Use Awnings to Reduce Energy Costs in Summer
Reduce air conditioning costs, and beautify your home exterior in the bargain, by adding fixed, retractable, or portable awnings to your windows.
Homeowners looking to reduce air conditioning costs and shield interior furnishings from the sun’s harsh glare may want to consider adding awnings.
Fixed or retractable awnings can significantly reduce a home’s air conditioning usage in the summer, saving an estimated $200 or more annually, according to a study from the Professional Awning Manufacturers Association (PAMA).
“The sun’s rays through glass are responsible for almost 20% of the load on your air conditioner,” says Michelle Sahlin, managing director of PAMA. “Awnings reduce direct solar gain through windows.” The study found that awnings not only save money for homeowners but also contribute to a reduction in demand for energy, making them an environmentally responsible choice for homeowners concerned about greenhouse gas emissions.
“People don’t realize that there are more eco-friendly ways to stay cool,” points out Byron Yonce, chairman of PAMA. “While turning up the air conditioner results in higher energy bills, awnings and shades work with the air conditioner to keep your home cooler and reduce the need for additional energy.”
The American Society of Heating and Air Conditioning Engineers recommends that homeowners use “optimized and/or moveable external shading devices, such as overhangs, awnings, and side fins” to minimize a building’s heat load. A fabric awning reduces heat gain by 55% to 65% during those hours when the sun shines directly on southern-facing windows or glass doors. That figure jumps to between 72% and 77% for western exposures.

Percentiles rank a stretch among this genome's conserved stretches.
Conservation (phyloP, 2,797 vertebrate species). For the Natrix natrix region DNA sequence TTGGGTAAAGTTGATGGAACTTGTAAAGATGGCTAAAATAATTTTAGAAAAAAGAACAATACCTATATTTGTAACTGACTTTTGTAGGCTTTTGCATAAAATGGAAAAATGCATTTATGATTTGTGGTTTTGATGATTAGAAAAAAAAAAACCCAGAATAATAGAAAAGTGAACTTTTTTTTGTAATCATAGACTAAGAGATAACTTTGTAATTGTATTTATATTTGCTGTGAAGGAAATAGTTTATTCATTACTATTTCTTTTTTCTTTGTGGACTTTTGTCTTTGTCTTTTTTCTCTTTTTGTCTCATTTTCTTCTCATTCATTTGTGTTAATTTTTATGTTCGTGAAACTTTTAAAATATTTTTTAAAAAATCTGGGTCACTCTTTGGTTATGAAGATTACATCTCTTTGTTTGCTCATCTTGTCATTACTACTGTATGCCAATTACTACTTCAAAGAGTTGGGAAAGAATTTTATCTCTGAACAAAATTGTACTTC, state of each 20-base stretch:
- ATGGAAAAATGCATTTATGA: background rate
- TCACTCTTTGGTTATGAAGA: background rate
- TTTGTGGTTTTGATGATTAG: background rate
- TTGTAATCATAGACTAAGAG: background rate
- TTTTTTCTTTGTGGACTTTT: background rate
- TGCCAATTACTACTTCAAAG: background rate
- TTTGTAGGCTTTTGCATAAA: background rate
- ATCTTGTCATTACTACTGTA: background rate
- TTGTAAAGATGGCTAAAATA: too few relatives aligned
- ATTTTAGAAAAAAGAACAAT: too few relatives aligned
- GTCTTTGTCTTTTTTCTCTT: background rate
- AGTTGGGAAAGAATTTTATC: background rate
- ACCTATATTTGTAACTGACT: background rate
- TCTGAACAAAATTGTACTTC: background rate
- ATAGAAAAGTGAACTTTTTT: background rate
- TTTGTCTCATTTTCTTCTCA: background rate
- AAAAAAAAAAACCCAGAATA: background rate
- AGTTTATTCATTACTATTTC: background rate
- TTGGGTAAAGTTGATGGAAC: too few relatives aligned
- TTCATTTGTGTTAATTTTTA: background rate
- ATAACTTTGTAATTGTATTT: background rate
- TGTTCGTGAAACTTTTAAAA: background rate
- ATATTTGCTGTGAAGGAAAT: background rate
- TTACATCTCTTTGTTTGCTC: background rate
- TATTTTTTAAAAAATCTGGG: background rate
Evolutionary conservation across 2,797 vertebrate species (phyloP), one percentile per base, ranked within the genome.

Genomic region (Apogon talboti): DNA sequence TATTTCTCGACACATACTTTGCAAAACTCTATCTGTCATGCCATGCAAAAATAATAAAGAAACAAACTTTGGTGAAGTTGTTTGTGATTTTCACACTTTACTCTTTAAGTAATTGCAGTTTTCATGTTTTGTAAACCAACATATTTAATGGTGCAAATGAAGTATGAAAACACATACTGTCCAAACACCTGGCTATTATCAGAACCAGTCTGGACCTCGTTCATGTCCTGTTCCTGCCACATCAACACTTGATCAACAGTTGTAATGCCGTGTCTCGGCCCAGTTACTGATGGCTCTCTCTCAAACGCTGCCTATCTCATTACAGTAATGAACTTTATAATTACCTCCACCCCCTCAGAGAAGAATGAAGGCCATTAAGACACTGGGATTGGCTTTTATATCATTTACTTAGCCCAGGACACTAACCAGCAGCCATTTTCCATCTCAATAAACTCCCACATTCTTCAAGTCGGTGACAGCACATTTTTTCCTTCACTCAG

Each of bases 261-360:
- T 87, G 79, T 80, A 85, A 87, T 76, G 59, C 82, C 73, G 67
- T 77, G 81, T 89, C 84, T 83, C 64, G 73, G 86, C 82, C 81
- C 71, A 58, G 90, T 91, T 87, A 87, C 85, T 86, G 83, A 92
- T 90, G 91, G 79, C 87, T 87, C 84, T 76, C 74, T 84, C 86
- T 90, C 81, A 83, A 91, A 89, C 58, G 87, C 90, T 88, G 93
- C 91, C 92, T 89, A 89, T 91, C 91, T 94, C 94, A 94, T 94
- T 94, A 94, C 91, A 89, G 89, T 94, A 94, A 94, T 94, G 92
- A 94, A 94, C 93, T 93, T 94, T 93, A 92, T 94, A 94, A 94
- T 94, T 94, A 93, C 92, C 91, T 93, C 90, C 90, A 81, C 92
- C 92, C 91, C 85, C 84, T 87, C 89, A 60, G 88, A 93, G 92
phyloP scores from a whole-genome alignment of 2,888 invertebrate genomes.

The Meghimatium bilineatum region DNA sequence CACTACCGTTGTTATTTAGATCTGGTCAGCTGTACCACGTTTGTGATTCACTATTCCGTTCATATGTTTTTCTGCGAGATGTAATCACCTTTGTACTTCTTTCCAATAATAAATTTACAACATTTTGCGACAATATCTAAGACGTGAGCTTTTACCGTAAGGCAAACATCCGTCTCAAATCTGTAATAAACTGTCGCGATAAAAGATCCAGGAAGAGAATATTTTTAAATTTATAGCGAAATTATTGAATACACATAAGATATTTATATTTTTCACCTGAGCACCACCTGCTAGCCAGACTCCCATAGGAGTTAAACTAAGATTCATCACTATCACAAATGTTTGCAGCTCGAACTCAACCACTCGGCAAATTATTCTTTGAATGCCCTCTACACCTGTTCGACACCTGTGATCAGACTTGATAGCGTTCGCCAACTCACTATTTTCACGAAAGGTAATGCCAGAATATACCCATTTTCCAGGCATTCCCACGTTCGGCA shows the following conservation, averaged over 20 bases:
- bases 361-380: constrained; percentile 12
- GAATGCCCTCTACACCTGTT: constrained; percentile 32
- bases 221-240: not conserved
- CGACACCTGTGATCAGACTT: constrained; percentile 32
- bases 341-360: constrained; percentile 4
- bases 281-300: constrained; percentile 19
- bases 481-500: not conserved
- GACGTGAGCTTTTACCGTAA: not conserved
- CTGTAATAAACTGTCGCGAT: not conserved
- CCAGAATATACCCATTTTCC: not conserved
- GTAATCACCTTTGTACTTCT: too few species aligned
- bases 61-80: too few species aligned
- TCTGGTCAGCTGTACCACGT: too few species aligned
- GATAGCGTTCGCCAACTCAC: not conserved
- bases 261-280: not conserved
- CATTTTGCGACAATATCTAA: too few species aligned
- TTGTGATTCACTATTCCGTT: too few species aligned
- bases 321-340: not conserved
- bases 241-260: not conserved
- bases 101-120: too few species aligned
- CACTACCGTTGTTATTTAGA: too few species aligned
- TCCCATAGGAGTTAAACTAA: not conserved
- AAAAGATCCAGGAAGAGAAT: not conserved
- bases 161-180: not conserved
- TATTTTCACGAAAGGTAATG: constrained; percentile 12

Several different types of awnings are commonly available, including portable, fixed, and retractable designs. One important benefit of the latter is that they can fold up in winter, allowing the sun’s rays to penetrate through windows and glass doors, reducing energy usage by contributing to the temperature indoors.
Some retractable awnings are motorized and can be retracted or extended with the push of a button. Manual styles use a simple pulley-and-cord system. Most awnings have variable settings, so they can be opened partially, fully, or halfway.
Awnings can be aesthetically pleasing, especially as homeowners may choose among an array of fashionable fabrics (woven, coated, laminated and mesh) and trendy colorations (solids, stripes, and patterns).
Most awning fabrics are treated with water-repellent, plus soil- and stain-resistant finishes. Some are treated with a flame retardant. Awning frames are typically constructed of either galvanized steel or aluminum.
If you are looking to cut down on air conditioning costs and beautify your home’s exterior, add an awning… and beat the heat!